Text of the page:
Toyota's new robot looks like a praying mantis, but cleans your kitchen

Toyota’s new robot looks like a praying mantis, but cleans your kitchen

AI


Researchers are using fleet learning and simulations to train robots to navigate one of the most complex environments: A home.

Visiting  private homes in Japan inspired researchers to build a new domestic robot that moves around on the ceiling instead of the floor.

Image: Toyota Research Institute

Working in a factory is easy for robots with the structured environment and repetitive tasks that come with that job. Helping with housework is a much bigger challenge. Scientists at the Toyota Research Institute (TRI) are taking on that challenge by building new domestic robots and training them in a mock home.

Gill Pratt, the CEO of TRI and Kelly Kay, the Institute’s executive vice president and chief finance officer, gave a virtual tour of the TRI labs on Thursday. Max Bajracharya, the vice president of robotics and Steffi Paepcke, the senior user experience leader, explained the research and development process for building these robots. 

The team is prioritizing user experience research, human-centered design, and ikigai–the idea that each person’s life should have deep meaning and purpose. 

The institute’s philosophy is to build robots that take over tasks that have become too difficult for older adults instead of building a one-size-fits-all robot to take over all activities. One prototype is a gantry robot that unfolds from the ceiling to help with household tasks like a bat unfolding its wings. 

The floor model looks like a praying mantis perched on a box. Researchers are using these models to develop capabilities.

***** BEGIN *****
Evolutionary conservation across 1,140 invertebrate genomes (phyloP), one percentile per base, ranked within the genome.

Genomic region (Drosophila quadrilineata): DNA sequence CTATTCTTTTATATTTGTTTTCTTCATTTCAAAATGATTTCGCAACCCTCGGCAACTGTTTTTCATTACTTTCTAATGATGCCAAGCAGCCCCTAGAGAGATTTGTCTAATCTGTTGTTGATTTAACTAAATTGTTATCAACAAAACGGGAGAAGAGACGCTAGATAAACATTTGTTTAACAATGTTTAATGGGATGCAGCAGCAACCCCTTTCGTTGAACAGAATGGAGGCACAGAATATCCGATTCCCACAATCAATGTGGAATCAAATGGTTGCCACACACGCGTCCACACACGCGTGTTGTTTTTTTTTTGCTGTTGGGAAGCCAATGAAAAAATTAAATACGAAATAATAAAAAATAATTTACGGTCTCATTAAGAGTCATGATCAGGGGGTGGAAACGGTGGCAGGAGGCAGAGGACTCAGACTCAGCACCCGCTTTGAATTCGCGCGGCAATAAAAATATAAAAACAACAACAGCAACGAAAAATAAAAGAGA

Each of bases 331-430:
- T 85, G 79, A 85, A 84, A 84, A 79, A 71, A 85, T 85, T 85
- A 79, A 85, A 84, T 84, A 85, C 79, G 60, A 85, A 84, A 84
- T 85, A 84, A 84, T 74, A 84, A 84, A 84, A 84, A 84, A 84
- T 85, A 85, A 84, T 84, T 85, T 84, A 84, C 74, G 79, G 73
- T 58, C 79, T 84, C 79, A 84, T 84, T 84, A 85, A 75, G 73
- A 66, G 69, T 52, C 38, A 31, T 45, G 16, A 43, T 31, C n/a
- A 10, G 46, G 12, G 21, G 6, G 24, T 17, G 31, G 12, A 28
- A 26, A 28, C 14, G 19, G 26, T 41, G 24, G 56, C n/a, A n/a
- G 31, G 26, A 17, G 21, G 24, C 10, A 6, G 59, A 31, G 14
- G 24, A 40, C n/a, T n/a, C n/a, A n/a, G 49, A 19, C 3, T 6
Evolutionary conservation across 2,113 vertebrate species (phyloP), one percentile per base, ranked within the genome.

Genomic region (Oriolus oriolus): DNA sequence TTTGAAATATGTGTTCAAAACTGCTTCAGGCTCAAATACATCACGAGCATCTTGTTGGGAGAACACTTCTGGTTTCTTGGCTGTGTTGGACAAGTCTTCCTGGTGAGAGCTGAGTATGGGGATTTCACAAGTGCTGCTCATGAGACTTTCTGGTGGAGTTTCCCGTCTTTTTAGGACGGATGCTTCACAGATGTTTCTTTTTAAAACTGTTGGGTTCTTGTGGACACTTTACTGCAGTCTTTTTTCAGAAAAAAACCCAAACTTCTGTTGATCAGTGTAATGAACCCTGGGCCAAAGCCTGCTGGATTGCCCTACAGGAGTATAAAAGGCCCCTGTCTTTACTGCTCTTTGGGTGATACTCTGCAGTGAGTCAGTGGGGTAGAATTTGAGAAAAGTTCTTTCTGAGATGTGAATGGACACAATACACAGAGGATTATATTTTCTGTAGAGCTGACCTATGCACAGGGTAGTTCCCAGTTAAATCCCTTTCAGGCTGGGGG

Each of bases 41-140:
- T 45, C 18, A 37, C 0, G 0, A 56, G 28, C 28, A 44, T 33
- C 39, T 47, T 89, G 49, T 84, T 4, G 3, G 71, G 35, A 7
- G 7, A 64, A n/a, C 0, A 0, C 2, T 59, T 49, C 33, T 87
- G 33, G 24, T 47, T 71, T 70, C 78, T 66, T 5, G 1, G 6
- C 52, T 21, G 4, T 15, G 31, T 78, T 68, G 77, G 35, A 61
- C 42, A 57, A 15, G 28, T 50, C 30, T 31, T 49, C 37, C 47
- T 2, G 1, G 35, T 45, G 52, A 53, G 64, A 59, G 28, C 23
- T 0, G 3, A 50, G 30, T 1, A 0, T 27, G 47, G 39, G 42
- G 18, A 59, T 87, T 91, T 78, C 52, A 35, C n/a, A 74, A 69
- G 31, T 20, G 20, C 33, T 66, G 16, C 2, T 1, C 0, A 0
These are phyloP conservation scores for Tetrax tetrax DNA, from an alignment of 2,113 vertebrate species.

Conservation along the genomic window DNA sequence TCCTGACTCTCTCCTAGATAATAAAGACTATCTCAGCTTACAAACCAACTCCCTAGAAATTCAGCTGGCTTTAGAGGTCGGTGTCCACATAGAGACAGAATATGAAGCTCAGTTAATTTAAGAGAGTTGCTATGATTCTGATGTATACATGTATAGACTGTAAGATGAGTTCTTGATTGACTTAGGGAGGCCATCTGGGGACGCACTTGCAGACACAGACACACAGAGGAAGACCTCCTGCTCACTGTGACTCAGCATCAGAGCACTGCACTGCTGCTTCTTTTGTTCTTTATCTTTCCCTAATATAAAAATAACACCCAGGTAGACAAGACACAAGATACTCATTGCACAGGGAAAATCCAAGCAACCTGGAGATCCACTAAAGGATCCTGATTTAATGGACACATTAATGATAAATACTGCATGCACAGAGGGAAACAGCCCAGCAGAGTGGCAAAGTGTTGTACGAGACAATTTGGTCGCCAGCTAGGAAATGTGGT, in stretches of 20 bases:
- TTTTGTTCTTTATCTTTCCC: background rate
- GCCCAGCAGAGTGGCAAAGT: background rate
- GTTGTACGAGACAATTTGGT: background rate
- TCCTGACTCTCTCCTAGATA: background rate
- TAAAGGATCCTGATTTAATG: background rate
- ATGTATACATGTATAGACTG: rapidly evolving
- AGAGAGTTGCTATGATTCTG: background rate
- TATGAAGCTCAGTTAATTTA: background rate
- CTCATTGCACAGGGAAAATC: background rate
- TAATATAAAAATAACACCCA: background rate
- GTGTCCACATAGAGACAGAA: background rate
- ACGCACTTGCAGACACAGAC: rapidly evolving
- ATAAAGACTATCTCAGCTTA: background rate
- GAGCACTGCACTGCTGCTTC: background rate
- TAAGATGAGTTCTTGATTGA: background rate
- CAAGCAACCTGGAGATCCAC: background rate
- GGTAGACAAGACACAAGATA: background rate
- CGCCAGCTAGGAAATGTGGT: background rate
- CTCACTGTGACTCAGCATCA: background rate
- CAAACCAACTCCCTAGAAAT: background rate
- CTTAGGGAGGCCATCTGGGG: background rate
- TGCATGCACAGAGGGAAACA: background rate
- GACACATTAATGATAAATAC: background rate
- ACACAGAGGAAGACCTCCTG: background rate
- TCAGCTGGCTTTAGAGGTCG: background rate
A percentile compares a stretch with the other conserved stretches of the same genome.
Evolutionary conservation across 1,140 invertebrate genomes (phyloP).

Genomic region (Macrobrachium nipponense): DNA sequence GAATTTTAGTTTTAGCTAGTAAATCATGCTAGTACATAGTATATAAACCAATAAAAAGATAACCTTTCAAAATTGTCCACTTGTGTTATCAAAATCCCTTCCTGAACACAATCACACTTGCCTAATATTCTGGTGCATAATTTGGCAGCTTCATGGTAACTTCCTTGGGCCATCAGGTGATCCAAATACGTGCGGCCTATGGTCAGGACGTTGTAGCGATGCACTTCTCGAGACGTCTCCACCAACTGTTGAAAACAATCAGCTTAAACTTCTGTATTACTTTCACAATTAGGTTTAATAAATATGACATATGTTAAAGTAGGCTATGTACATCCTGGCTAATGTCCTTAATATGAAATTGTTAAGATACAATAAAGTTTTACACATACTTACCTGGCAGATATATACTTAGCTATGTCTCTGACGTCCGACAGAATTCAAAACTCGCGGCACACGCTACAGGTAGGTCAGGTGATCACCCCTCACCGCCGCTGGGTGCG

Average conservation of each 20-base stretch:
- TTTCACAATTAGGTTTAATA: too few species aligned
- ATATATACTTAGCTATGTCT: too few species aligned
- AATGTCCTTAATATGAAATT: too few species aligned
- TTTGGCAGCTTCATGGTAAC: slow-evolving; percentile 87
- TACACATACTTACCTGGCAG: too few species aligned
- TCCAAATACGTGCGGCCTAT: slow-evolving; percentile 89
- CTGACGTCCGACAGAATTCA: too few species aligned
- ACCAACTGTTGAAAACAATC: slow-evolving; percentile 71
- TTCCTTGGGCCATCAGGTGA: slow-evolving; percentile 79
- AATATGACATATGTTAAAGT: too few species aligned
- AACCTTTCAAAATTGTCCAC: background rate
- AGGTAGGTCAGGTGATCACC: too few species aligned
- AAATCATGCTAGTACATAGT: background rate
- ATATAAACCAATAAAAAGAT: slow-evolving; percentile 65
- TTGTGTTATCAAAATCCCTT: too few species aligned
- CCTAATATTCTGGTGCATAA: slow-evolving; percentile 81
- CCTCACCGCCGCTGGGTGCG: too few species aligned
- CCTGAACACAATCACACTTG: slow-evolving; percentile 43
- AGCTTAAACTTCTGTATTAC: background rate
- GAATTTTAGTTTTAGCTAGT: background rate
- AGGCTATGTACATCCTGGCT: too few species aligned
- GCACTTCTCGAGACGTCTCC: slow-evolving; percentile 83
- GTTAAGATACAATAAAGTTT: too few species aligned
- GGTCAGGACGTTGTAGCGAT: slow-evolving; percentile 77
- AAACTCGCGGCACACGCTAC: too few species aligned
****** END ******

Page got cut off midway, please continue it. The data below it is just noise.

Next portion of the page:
“The robots that you see today are prototypes to accelerate our research, but they are not going to be turned into products any time soon,” Bajracharya said.

Field research for robotics experts

Paepcke said the team used the “genchi genbutsu” research technique which means, “go see for yourself,” to understand how to build domestic robots.

Before the pandemic started, researchers went to private homes in Japan to understand the daily challenges older adults and their caregivers face. Paepcke said that the goal was to understand which tasks people wanted help with as opposed to building a robot that does everything. Paepcke and her colleagues described the goal of their work to amplify human ability and help people continue to do tasks and activities that they find meaningful and enjoyable.

 “A fully automated cooking robot might be physically helpful but emotionally detrimental,” she 

Researchers used the home visits to move the cleaning robot from the floor to the ceiling.  

Bajracharya said that the home visits showed that there was not much floor space available for a robot to move but that the ceiling provided more open real estate.

Researchers used virtual reality (VR) to teach the domestic robots how to clean a surface. A researcher performed the task in virtual reality to show the robot how to complete the task. Another challenge is helping robots understand how to distinguish between different surfaces such as wood, glass, and plastic.